Tele-Community Development - Part II
The Nature of Global Villages, Universe Cities and Communities of Learning in the Information Society
Richard Lowenberg on
Feb 19 2002
Part two of a paper given at the International Forum on Townspace Design in Fukuoda, November 22, 2001, Fukuoka, Japan.
3.5 Networks and Communities
Networks are not hierarchical. They are hyper-archical. The nature of networks is to be distributed, not centralized. Information networks are radically restructuring social organizations as they are applied to everyday life. Communities are being redefined, not simply as geographic locations, but based upon shared interests, values and objectives; now referred to as “virtual communities.” Networks are evolving and affecting communications, commerce and beliefs beyond national and municipal control, and they are provoking us to consider and enable new forms and means of governance. Work and educational environments are in flux. They are also evoking a tension that will require our reassessment of the complex and delicate co-evolution between individuals and society. What ever happened to the promise of increasing leisure time?
Following are some primary categorizations of “First Mile” networks. Each requires its own appropriate wired or wireless technical solution, and spectrum/bandwidth allocation. Each must also be planned and implemented with specific geophysical, economic, policy and social considerations.
- The Community (urban-rural): Regional Networks, Municipal Networks, Community Networks, Neighborhood Networks, Emergency Networks.
- The Enterprise: Corporate Networks, University Networks, School, Library and Medical Networks, Special Networks.
- The Home: Appliances, Sensors and Controls, Info-tainment Systems, Desktop Tele-Computing.
- The Individual: Mobile Devices and PCS, Wearables, Implants.
3.5.1 Smart Communities (Smart about What?)
The goals of integrating and involving our communities with tele-technologies should not be to provide a technical fix for the complex issues facing our future. They ought to help us get a little smarter; smarter about our social, cultural, and economic futures. Smarter communities will be the foundation of a healthier, sustainable society.
With advocacy from federal and state government, “Smart Growth” initiatives are now being promoted in most US metropolitan areas, with particular emphasis focused upon mitigating the impacts of ‘sprawl’ and untenable development. In more and more communities, stakeholder planning initiatives are taking first steps to address complex realities such as: politically challenging demographic changes; increasingly harmful transportation impacts; critically contentious watershed resources allocation and distribution; air pollution looming evermore densely visible above the horizon; agricultural fields being consumed by sprawling subdivisions; and education that is not keeping pace with rapidly changing workplace needs. Most of these well intentioned, but largely reactive and partly vested-interest motivated planning processes have barely begun to consider the impacts and implications of continuing technological development, local-global internetworking of society, and the ‘digital economy’.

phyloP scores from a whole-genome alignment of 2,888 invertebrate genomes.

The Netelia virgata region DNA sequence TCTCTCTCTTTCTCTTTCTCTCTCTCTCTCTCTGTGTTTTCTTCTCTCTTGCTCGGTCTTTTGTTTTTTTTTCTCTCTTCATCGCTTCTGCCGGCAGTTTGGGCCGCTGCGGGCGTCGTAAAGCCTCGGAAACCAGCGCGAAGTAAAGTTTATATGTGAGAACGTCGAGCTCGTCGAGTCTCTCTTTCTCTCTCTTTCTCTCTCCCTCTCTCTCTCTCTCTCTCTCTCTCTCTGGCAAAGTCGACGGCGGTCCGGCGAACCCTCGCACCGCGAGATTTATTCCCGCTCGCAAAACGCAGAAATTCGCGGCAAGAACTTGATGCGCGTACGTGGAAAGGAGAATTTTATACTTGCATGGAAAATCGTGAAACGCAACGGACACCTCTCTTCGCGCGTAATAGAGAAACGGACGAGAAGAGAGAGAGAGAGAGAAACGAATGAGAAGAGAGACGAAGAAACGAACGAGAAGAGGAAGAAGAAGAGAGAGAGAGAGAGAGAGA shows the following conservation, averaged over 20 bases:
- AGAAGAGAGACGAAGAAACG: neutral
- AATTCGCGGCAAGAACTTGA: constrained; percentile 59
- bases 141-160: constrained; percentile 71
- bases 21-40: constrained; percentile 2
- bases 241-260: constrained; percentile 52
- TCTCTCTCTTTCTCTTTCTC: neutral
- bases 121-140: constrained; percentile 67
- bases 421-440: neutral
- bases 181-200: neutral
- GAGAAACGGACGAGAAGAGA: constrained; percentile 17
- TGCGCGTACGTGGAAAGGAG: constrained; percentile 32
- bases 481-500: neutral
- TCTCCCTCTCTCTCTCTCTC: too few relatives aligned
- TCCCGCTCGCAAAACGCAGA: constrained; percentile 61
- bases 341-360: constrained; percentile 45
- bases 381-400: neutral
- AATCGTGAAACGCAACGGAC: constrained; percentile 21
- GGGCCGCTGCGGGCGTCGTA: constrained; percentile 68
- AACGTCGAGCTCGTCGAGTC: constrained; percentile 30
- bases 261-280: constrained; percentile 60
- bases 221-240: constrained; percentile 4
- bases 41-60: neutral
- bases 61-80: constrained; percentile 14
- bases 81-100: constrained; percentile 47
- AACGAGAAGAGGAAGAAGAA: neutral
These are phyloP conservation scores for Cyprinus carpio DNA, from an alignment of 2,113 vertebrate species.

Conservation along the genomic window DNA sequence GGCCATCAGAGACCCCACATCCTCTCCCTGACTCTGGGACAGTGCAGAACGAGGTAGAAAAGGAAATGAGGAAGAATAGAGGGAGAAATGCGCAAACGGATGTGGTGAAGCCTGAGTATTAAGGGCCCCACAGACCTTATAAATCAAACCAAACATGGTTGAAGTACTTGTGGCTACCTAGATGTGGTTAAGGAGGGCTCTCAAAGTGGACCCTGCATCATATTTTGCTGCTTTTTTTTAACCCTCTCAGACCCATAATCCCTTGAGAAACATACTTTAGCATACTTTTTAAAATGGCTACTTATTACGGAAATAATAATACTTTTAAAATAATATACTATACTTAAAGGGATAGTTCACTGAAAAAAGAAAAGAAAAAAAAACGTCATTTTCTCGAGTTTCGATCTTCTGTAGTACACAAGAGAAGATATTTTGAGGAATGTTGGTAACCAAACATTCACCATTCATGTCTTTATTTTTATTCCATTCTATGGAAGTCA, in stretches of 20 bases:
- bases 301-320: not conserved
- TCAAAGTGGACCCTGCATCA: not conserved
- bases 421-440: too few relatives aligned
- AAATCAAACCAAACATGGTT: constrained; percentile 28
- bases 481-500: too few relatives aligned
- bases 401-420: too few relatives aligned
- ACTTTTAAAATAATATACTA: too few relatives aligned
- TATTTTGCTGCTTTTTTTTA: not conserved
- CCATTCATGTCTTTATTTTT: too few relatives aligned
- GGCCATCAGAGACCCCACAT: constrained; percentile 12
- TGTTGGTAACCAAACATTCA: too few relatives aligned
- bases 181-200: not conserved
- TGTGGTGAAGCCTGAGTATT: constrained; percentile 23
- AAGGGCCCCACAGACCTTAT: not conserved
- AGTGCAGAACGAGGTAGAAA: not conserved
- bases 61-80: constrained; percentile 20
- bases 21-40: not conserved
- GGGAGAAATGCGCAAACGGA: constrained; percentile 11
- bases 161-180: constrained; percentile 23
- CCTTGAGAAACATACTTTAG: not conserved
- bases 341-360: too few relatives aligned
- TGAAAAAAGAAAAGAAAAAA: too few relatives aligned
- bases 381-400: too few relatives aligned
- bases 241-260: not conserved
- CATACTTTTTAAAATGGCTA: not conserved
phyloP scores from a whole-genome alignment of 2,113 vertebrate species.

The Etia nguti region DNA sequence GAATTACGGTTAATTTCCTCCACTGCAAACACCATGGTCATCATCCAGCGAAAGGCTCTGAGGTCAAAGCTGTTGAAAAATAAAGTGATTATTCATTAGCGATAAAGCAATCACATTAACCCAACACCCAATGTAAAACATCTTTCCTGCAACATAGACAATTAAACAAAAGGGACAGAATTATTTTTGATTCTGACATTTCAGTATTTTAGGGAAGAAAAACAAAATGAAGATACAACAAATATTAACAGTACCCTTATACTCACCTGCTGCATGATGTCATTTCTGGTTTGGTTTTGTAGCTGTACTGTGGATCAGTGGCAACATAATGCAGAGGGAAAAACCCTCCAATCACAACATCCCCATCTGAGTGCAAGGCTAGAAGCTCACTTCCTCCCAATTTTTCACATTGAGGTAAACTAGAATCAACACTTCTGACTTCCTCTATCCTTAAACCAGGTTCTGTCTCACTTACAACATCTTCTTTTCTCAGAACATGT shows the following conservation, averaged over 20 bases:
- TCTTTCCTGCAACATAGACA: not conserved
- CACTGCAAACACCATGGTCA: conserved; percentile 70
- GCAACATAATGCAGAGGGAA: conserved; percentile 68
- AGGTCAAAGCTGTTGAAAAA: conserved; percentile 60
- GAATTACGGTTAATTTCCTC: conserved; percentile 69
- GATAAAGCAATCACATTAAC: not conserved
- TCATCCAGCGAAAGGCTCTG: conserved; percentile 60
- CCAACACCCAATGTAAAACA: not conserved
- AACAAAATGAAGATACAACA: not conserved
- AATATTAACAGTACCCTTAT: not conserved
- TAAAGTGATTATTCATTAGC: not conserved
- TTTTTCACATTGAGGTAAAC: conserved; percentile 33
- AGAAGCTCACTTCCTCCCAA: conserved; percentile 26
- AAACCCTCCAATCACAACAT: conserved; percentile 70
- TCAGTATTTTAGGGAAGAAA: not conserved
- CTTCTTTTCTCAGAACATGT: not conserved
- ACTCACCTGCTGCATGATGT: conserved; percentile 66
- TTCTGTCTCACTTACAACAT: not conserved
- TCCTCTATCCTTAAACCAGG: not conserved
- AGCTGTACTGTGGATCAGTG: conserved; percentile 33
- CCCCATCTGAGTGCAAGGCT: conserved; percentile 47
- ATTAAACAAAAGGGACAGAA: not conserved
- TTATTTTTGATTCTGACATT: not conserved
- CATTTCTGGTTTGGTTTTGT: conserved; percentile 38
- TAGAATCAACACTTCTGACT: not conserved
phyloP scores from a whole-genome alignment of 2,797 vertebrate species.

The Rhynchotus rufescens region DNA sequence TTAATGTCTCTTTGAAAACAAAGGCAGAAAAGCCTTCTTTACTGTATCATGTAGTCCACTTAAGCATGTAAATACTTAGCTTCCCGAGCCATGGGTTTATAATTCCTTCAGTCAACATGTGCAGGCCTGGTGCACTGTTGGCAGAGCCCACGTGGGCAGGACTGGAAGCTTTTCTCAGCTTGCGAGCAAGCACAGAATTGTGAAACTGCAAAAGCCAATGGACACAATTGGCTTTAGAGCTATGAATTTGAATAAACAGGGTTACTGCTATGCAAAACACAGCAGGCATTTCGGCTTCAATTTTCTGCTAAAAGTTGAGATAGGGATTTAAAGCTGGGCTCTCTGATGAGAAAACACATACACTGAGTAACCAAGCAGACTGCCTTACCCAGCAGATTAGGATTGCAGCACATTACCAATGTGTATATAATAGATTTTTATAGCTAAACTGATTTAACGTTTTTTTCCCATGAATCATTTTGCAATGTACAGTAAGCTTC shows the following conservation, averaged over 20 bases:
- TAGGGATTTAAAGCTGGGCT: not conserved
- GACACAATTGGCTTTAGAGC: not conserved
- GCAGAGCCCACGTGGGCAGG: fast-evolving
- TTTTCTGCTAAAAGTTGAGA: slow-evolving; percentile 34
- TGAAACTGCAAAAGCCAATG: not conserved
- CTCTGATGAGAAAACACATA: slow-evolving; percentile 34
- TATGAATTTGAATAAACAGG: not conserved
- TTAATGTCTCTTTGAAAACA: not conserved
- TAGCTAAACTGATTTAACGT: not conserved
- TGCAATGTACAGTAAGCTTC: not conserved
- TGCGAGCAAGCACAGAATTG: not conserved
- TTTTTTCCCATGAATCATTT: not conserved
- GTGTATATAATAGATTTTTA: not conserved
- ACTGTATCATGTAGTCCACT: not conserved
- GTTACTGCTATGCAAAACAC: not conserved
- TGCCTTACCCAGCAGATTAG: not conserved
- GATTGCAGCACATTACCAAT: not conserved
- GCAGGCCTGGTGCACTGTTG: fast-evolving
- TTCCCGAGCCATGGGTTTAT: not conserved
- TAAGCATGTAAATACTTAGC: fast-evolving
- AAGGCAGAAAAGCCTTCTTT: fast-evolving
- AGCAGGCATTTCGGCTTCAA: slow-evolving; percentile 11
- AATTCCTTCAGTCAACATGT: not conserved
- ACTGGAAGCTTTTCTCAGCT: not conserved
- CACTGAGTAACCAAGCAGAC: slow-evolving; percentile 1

Well designed public-private regional networks could make existing “Smart Growth” planning processes more participatory; help to more effectively consider and deploy new broadband infrastructure and online services in the regions; facilitate policy and investment strategies; and provide a better means to assess the impacts and opportunities brought about by changes over time. Networked mapping and modeling tools, offer the capability to provide an increasingly detailed geographic picture of the economic and social patterns and dynamics, and the associated impacts and implications of telecommunications deployment, business and job creation, educational enhancement, community development and policy. Civic partnerships can help to assure data and analysis credibility, accuracy and completeness, as well as safeguarding certain sensitive data. The realization of “Smart Communities” and “Smart Growth” must be actively integrated. It is time to truly demonstrate what we intend to be smart about.
The following list of Best Practices are representative of the objectives, techniques, processes and successful constructs of Smart Communities. Taken as general principles, they allow for uniquely local variation of implementation. Taking a whole systems approach, these Best Practices promote consideration of telecommunications within the context of a better educated, creative, healthy, economically vital, ecologically sustainable, democratic society. The truth is in the details, though. How will your community’s telecommunications planning and implementation efforts practically compare with the following listed Best Practices?
- Recognize and support key leaders, champions and visionaries, while actively involving diverse groups as creators, users and beneficiaries of tele-networked communities.
- Formulate and grow working regional cooperation, collaboration and partnerships, while promoting the balance of healthy competition and choice.